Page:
GRAND RAPIDS, Mich. -- Mayor George Heartwell announced Monday morning that Grand Rapids' combined sewer pipe system is officially gone. It took 27 years to complete the massive Combined Sewer Overflow Project (CSO), but the city is apparently three years ahead of schedule.
"As of today, we can say all combined sewers are separated," Heartwell said. There will be no overflow of human waste into the Grand River."
The $400 million CSO project was created in 1988 with the intent to separate the pipes into two lines; one for the storm water and one for the sanitary sewer. Why? The single pipe would backup with storm water runoff, mix with sewage, and overflow. It would then send human waste into the Grand River and wreak havoc on people's property.
Lawrence Smith, a long-time Grand Rapids resident, remembers the problems.
"The houses was sinking down in the ground where we couldn't hardly open the doors sometimes, and it would be just feces all over the yard once the water goes down," Smith recalled. "So I think [the project's] a really good thing for us."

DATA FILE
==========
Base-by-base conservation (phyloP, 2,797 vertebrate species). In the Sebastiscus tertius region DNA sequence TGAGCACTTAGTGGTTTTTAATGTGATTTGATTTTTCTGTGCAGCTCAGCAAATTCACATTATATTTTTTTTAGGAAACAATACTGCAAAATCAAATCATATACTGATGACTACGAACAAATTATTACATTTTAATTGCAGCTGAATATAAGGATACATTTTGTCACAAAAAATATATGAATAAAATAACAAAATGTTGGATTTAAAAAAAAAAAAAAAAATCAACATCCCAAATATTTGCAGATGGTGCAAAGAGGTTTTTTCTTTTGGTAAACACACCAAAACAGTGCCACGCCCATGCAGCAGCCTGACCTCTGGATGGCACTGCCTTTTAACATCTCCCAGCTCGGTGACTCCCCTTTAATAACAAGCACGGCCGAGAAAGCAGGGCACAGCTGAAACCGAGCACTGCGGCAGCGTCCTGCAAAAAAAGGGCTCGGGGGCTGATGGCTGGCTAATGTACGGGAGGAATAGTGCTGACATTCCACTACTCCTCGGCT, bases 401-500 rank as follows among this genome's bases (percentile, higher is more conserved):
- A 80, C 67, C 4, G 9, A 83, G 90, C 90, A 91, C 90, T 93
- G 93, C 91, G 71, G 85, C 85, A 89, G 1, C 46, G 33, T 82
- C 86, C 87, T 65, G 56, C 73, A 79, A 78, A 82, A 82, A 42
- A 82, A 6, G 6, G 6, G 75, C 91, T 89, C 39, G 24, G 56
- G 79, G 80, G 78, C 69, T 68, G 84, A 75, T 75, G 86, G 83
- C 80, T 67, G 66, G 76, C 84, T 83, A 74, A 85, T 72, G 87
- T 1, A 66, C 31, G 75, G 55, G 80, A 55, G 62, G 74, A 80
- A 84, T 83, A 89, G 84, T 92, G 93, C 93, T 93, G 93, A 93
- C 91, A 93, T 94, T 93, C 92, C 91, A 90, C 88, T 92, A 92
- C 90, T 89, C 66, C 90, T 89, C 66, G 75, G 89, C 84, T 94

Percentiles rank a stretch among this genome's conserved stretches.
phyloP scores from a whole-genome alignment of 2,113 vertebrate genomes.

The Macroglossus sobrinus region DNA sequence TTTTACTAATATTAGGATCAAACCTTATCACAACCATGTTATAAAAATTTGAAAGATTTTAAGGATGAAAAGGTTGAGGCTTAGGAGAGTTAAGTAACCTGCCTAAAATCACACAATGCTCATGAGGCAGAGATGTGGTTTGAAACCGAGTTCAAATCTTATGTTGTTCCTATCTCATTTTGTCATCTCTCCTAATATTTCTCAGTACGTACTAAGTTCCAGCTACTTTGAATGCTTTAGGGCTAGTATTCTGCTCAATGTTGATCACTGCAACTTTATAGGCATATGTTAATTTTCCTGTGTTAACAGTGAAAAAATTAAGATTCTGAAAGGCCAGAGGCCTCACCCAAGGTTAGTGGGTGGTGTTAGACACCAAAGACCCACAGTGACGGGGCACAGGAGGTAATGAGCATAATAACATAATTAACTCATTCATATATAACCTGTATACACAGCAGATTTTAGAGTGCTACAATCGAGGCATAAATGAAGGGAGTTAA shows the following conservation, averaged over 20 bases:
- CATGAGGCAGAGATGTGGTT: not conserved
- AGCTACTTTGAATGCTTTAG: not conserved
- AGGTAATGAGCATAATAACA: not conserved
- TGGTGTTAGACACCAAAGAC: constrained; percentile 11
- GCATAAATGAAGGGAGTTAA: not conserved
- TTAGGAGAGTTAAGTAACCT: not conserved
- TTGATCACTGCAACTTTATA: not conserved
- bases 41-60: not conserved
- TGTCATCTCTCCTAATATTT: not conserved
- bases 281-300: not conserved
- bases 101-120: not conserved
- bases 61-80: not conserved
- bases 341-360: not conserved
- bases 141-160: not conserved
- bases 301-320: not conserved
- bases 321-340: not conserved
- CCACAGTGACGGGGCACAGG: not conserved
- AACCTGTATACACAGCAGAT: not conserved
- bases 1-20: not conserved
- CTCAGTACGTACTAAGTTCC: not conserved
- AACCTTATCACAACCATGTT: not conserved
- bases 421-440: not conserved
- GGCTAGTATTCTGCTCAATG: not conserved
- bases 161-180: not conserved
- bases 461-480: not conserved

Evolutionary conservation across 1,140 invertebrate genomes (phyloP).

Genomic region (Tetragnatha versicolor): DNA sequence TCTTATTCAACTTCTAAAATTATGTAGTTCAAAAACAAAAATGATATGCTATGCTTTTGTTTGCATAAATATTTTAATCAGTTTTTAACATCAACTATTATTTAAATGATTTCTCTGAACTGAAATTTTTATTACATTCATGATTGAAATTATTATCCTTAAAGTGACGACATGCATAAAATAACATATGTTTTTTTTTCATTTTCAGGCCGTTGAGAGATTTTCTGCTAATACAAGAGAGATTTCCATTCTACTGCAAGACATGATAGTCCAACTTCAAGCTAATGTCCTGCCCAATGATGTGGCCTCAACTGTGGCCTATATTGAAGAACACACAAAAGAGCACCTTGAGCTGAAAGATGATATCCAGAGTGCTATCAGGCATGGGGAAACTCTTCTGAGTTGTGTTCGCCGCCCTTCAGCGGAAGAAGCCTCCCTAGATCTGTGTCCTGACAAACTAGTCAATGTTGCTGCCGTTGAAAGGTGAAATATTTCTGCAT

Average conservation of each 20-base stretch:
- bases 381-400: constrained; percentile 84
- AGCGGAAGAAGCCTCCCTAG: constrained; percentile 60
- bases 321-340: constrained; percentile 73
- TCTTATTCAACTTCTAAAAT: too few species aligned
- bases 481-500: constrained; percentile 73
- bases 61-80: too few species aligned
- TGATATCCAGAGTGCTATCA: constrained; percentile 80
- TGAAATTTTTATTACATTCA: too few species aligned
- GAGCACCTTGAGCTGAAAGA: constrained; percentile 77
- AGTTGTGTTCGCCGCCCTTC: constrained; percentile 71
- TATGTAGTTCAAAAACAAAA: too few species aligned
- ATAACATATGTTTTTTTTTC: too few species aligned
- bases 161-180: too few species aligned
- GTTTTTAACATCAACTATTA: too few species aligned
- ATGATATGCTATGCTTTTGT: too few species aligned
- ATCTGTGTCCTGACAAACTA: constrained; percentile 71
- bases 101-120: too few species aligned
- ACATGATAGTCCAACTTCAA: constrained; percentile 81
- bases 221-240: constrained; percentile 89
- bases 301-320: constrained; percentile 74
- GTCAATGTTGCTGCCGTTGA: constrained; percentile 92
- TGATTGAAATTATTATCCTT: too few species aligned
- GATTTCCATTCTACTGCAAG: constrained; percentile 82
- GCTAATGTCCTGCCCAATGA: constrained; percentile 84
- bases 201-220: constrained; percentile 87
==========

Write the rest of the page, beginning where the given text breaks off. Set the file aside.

Heartwell said that while the completion of the projects is good news, the project addressed only half the problem. So the city is kicking off a $1.2 million project to control stormwater and prevent further flooding on city streets and prevent pollutants from going into the Grand River.
Heartwell said it's the largest storm water project in the city's history.
"So, all of the storm water coming off of the streets, coming off of people's lawns with the fertilizers, with the street salt, with petroleum products, all washes into our stormwater system," Heartwell explained, "and it goes out with partial cleaning into the Grand River."
To prevent this runoff, an underground storage facility will be built beneath Mary Waters Park near Lafayette Avenue and Leonard Stree NE. A groundbreaking ceremony took place Monday where Heartwell said the tank will hold as much 720,000 gallons of water at a time. As part of the construction, pipes throughout the city will carry storm water to the tank. The water will then be filtered as it seeps into the soil below instead of going directly from the pipes into the Grand River.
"The programs that we're doing here on site help to manage the water and alleviate the pressure on that system," Kent County drain commissioner William Byl explained. "That's a public safety improvement, because it takes the pressure off very crucial infrastructure that keeps homes and properties safe."
Heartwell said the the storm water control project is expected to take about 10 years to complete.